Last night moonlight filled our bedroom, which was why I was awake at 3, thinking about children and how this pandemic has irrevocably changed their apprehension of the world. While some adults complain about their rights and privileges vis a vis the vaccine, the loss of attending concerts, movies, dancing on New Years Eve, etc (and yes, I miss concerts, movies, though I am entirely willing to receive as many vaccines as I am offered, for my own health and because I am part of a social contract with my fellow citizens), I wonder how these months will shape the future of our children and grandchildren. University students balanced between actual and virtual seminars, field work, engaged in discussions about texts and fractals and historical events; orchestral players without an audience; darkened theatres; the dead going to earth almost alone, their obituaries declaring no service because of Covid.

John sent me a poem to read the other morning, one that spoke so clearly and powerfully about this point in our collective lives. It’s Jorie Graham’s “Are we”, and here are the first few lines (with the read-in title):

Are we

extinct yet. Who owns
the map. May I
look. Where is my
claim. Is my history

verifiable. Have I
included the memory
of the animals.

And are we? That’s what I was thinking as the moonlight filled our bedroom. Are we extinct? Is the life we knew and perhaps didn’t cherish enough, the one where our children entered each other’s homes, where our tables were laid for 10 or 20, where we celebrated our events in the company of all those we loved, where we shivered with anticipation as the stage lights dimmed and the curtain went up at the beginning of the grand new show, where we sighed as we realized we had to pack up the swimming gear for lessons and sit in the lobby by the pool, watching 20 kids splash and stroke their clumsy lengths, breathing, breathing, while someone leaned close to confide and we didn’t clench in fear because neither of us was wearing a mask.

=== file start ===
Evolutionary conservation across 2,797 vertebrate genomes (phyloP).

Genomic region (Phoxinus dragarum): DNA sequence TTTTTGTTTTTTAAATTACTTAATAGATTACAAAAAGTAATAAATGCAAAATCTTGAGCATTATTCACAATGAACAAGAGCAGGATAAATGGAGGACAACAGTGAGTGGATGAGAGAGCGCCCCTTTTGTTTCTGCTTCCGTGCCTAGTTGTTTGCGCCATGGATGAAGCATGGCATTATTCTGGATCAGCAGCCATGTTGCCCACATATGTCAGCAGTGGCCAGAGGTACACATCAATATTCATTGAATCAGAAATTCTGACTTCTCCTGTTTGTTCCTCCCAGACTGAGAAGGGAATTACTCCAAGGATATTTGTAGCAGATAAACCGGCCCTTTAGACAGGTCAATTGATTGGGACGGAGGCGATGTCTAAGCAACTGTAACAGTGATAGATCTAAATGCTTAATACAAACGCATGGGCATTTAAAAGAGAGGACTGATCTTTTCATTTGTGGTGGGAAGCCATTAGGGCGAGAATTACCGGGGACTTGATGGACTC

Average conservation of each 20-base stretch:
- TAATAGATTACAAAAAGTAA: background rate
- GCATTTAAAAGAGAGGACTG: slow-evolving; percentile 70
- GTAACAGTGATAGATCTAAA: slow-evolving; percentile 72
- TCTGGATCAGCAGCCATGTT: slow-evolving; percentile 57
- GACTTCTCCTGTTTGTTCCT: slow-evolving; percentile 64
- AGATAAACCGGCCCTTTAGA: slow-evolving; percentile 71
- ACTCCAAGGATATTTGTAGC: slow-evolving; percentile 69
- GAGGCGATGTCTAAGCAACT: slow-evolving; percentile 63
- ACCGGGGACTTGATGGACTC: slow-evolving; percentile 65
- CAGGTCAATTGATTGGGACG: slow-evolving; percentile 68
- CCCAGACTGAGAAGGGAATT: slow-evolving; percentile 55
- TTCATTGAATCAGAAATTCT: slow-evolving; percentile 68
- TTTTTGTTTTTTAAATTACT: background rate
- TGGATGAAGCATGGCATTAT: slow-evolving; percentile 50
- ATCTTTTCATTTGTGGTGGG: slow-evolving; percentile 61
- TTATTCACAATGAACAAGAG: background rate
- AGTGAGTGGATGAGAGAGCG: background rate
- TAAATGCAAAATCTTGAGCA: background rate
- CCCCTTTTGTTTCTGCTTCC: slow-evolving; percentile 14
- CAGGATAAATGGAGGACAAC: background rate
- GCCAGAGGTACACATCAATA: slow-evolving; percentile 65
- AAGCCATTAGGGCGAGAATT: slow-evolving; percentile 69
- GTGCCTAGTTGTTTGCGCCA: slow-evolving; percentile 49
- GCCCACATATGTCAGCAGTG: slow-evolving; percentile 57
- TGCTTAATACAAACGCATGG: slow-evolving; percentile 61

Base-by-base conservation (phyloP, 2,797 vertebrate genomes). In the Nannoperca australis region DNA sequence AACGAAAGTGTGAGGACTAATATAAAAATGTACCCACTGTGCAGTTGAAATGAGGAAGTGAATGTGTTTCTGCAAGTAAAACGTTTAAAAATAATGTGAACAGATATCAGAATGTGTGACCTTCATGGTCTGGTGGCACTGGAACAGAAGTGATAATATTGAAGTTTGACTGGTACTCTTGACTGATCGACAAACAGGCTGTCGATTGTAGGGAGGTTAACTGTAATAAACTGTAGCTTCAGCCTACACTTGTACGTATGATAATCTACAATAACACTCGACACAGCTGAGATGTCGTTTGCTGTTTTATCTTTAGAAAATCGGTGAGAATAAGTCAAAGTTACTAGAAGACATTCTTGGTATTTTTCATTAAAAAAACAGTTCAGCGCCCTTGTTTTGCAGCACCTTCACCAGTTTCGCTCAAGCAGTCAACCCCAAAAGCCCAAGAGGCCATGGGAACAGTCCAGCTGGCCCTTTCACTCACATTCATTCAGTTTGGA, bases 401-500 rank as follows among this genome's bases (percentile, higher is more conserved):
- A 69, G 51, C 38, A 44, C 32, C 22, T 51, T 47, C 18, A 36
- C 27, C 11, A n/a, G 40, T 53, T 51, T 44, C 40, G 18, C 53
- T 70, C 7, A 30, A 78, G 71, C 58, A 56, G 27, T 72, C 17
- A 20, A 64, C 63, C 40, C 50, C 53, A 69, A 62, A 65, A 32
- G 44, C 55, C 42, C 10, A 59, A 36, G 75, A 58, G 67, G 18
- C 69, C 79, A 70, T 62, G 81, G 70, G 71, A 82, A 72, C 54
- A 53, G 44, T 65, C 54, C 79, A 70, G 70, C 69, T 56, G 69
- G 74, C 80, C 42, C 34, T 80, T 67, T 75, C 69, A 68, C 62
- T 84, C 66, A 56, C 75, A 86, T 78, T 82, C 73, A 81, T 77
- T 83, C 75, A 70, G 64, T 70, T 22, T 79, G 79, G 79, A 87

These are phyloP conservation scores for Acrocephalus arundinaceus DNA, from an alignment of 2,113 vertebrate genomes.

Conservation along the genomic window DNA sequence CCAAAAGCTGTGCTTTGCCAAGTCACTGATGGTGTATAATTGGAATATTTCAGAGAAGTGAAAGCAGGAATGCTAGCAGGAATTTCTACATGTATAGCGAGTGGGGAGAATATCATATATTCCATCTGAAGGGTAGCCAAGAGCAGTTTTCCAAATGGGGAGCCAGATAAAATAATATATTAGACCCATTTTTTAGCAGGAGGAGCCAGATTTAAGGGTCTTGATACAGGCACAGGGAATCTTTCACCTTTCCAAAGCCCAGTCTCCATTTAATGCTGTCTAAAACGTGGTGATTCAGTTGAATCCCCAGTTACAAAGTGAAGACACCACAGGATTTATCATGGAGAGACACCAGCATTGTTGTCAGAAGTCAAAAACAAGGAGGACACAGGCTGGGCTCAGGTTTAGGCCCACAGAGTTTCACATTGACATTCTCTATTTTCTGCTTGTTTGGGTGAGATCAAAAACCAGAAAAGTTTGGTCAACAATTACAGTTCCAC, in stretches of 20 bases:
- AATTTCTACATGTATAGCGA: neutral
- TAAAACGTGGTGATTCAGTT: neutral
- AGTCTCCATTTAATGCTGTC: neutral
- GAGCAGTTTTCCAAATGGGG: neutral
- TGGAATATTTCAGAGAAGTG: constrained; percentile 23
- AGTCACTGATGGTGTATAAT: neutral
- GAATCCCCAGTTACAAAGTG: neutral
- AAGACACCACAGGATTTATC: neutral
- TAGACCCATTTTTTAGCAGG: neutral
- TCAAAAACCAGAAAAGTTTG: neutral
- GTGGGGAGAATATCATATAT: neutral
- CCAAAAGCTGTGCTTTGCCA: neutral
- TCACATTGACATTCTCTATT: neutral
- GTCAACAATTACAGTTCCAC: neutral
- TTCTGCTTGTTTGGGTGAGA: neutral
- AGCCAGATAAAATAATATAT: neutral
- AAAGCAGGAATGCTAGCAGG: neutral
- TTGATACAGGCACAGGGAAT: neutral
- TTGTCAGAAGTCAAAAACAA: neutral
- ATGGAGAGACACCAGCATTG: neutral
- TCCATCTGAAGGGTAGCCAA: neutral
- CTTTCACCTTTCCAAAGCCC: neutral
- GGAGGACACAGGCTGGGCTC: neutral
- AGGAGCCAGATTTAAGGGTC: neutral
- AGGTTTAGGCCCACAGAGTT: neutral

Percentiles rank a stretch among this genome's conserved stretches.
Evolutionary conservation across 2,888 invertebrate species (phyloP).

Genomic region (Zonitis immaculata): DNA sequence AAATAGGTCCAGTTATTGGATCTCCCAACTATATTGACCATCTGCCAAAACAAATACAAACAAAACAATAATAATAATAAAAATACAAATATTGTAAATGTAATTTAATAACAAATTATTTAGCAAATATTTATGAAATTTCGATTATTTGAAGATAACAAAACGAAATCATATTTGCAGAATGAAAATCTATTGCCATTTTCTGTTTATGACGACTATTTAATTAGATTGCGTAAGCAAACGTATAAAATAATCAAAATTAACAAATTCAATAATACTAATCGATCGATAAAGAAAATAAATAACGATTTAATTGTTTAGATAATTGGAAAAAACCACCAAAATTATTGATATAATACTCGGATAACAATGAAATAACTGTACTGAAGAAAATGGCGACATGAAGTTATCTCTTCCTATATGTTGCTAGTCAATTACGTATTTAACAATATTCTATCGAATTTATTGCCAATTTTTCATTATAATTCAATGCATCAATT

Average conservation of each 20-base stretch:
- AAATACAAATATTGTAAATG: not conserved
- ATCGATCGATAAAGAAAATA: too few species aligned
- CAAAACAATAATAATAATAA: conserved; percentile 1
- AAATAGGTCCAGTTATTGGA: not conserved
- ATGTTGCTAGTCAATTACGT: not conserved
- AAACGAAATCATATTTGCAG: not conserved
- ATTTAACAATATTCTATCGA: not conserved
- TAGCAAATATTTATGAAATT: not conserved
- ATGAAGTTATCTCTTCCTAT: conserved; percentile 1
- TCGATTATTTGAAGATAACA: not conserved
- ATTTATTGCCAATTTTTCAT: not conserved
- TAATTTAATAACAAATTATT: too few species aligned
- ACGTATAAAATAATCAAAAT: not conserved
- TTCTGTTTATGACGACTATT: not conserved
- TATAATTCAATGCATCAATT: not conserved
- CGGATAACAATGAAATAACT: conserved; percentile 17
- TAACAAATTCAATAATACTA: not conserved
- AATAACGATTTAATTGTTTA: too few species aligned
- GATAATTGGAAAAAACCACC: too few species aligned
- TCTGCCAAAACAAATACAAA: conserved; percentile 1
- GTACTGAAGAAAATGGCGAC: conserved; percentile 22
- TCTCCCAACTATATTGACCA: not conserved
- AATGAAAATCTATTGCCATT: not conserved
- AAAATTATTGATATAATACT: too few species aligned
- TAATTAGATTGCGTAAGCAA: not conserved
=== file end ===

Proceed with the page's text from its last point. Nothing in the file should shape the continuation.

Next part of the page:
PS — another image of troopers in the quest for safe winter fun.

heading out

(…turn our darkness into light)

basket of goodness

This morning when I went out to put seed in the bird-feeder, I walked across the patio through a skiff of snow. The evergreens were frosted with it. And the chestnut-backed chickadees were loud as they darted around my hands as I tipped the seed into the silo, one of them resting for a second on my knuckle. For a moment I was in an ancient carol, one set in a bright forest, a chorus of birds singing as sweetly as music.